Additionally, it’s worth asking of those who do decide to sit on the jury how many of the 12 jurors and two alternates chosen will be truthful in the selection process and eventually evaluate the facts of the case with an open mind? Will racial and political activists cloak themselves as justice-seeking people? Who knows.

This trial is already setting up to be a fiasco. Prosecutors are still attempting to re-charge Chauvin with third-degree murder in the death of Floyd after the Minnesota Court of Appeals recently struck that charge. Additionally, since Floyd’s final moments went viral, we know that while he is alleged to have been strangled to death, he also had fentanyl and methamphetamine in his system, according to the Star Tribune.

That drug cocktail can lead to respiratory arrest, which will be for the jury to decide after hearing the evidence and science.

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Right now the former cop faces charges of second-degree murder — unintentional — and second-degree manslaughter, according to the Star Tribune. Whether he is convicted or not, his life as he knew it is over due to the high-profile nature of this case, which itself is an issue and a potential barrier to justice being carried out.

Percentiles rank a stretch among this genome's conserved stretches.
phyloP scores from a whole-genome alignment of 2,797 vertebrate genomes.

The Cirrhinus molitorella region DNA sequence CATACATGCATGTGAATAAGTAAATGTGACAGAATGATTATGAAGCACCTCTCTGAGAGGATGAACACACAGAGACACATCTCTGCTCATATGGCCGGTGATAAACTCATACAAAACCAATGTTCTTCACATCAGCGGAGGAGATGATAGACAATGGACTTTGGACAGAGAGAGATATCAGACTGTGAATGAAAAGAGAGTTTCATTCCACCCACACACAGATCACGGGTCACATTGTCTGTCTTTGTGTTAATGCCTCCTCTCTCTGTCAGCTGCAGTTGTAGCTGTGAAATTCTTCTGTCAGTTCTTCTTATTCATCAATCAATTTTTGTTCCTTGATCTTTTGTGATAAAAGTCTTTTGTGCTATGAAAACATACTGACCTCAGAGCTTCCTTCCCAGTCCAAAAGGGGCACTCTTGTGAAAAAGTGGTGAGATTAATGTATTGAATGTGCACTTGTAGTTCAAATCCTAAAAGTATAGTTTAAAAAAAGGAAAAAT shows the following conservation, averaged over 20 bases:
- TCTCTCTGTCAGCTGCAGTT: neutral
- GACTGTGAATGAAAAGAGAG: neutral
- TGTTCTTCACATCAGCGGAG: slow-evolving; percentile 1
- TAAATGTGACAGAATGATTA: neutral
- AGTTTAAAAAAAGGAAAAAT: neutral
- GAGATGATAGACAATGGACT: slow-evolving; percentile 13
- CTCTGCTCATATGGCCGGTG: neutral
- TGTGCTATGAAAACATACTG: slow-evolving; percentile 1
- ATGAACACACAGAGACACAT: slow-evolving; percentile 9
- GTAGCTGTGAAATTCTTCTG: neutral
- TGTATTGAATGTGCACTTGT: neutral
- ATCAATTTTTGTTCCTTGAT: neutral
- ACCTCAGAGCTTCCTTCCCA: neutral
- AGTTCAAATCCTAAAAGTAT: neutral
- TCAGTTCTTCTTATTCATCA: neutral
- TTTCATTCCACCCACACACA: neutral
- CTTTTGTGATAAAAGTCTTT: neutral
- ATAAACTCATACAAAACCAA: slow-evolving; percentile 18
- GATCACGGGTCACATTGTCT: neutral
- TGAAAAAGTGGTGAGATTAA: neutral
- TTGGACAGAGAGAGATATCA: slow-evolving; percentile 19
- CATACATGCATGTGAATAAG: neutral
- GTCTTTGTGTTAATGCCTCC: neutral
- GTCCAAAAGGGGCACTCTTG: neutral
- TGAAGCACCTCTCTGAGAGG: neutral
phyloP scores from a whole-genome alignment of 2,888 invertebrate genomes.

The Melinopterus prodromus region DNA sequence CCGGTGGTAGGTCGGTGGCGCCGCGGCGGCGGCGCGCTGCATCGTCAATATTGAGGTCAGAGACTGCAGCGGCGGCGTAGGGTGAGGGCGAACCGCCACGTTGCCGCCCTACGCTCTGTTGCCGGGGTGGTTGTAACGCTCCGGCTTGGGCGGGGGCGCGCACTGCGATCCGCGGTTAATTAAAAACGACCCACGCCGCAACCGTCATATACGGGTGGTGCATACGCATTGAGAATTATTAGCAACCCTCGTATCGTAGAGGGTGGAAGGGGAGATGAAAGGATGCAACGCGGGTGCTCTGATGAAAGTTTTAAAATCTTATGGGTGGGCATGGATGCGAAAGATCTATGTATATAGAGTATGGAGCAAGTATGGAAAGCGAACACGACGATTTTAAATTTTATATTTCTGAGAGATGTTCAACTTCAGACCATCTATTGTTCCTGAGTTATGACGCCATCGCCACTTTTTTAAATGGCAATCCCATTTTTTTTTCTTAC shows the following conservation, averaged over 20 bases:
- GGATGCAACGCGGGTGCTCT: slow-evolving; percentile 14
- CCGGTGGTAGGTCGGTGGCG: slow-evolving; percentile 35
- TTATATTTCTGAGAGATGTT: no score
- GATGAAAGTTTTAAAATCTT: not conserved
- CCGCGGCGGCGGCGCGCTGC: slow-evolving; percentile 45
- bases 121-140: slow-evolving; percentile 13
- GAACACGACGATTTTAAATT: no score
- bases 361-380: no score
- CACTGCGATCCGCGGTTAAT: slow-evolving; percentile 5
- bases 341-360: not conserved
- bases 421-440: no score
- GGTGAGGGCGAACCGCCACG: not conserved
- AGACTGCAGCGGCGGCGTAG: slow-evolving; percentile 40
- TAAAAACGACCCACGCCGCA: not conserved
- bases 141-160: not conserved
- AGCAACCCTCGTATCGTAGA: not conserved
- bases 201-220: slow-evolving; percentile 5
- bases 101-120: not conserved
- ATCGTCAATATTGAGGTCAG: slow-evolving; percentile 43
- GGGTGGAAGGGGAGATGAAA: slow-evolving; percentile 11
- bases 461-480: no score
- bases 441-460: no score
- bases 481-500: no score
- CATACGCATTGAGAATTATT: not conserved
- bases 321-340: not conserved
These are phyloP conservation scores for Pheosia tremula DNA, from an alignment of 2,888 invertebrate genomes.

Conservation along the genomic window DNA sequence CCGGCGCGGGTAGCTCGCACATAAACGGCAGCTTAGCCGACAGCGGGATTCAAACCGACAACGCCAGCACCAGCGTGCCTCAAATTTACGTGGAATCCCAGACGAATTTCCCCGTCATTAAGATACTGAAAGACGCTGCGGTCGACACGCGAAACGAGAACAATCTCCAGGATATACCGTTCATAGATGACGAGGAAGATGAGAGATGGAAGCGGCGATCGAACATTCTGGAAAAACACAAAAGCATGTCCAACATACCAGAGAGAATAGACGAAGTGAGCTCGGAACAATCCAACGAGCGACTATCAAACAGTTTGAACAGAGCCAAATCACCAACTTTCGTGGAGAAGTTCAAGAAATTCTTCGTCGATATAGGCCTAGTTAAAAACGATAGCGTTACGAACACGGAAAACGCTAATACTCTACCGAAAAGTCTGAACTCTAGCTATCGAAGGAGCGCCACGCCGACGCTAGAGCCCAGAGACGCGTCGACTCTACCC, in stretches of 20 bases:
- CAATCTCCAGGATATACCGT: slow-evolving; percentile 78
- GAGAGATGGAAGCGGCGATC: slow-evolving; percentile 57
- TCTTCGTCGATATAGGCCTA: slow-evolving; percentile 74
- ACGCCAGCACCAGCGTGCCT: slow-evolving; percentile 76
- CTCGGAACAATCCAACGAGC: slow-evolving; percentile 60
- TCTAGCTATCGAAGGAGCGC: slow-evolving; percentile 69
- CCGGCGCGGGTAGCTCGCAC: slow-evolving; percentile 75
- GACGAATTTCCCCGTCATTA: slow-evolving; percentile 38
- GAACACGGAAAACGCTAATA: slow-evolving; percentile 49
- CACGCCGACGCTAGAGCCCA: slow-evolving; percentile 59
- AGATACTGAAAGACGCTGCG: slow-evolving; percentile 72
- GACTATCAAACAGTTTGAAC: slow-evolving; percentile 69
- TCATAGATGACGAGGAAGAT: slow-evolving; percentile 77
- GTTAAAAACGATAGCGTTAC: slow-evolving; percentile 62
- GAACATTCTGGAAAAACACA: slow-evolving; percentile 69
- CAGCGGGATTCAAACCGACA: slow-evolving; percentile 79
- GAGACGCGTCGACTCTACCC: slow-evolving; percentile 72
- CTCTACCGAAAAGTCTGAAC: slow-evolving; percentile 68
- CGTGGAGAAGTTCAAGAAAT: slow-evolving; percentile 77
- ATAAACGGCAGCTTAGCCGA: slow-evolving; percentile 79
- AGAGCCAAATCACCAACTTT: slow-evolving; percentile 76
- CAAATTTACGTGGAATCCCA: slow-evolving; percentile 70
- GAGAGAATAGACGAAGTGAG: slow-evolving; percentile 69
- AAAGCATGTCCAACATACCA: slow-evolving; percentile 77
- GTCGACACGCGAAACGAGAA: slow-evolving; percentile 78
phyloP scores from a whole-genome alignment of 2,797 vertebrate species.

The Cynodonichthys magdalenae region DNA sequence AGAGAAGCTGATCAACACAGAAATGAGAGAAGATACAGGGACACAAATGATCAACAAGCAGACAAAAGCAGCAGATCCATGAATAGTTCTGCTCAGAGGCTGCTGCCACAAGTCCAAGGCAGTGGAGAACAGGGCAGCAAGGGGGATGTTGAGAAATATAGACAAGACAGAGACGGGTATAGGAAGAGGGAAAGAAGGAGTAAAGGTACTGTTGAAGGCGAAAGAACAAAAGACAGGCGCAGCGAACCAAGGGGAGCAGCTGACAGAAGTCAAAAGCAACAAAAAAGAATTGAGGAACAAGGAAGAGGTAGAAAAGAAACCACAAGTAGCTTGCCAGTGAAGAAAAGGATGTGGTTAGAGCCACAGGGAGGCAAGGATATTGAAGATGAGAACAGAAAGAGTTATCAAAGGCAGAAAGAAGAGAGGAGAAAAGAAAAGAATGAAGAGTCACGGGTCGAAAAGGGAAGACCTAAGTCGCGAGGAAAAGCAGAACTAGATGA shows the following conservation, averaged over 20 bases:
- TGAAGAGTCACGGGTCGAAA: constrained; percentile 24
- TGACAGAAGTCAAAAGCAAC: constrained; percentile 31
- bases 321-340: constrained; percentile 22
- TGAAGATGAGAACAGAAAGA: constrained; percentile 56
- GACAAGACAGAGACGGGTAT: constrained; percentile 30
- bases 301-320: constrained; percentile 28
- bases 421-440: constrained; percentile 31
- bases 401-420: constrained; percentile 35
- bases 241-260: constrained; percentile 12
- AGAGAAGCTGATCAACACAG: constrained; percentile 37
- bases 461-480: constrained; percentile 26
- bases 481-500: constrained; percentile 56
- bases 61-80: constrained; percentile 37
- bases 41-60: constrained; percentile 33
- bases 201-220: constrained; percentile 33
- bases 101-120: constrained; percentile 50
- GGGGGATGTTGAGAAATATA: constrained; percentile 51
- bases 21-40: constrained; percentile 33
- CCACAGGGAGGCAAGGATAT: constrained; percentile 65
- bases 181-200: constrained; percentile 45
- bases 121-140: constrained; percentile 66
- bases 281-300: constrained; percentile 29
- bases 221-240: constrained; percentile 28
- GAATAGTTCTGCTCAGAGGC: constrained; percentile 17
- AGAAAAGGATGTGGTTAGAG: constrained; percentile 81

No matter how you feel about the optics of Chauvin’s knee on Floyd’s neck, justice needs to be served blindly — whatever that justice is. If the evidence shows beyond the shadow of a doubt that Chauvin killed Floyd with a motive supporting the charges, then he should be convicted. If the evidence shows otherwise, then we’re talking about the need to release a cop in an anti-cop environment where that cop is public enemy number one.

In that case, justice would demand he be released, which would likely lead to more riots and violence. But this case cannot be influenced by any of that.

No matter how you look at it, or how the jury will rule, the officer deserves the presumption of innocence in court, and whether he will be afforded that remains to be seen. We know that at least one man was so afraid of where the facts of the case might lead him that he had to be let go.

Could jurors on the case eventually find themselves convicting Chauvin, who they might believe to be innocent, in order to please a mob avoid threats to their lives, families and property? We’ll likely never know, once they eventually emerge from deliberating the case.

But this doesn’t look good for Chauvin, and there is the potential that people might voluntarily partake in a miscarriage of justice in order to avoid becoming targets for violence and intimidation by people who view a conviction as a formality which must be done to enact racial justice for causes far from Minnesota and unrelated to Floyd.

This case is much bigger than Chauvin and the other officers facing charges, and bigger than Floyd. The integrity of the entire criminal justice system appears to be on trial here.

This article appeared originally on The Western Journal.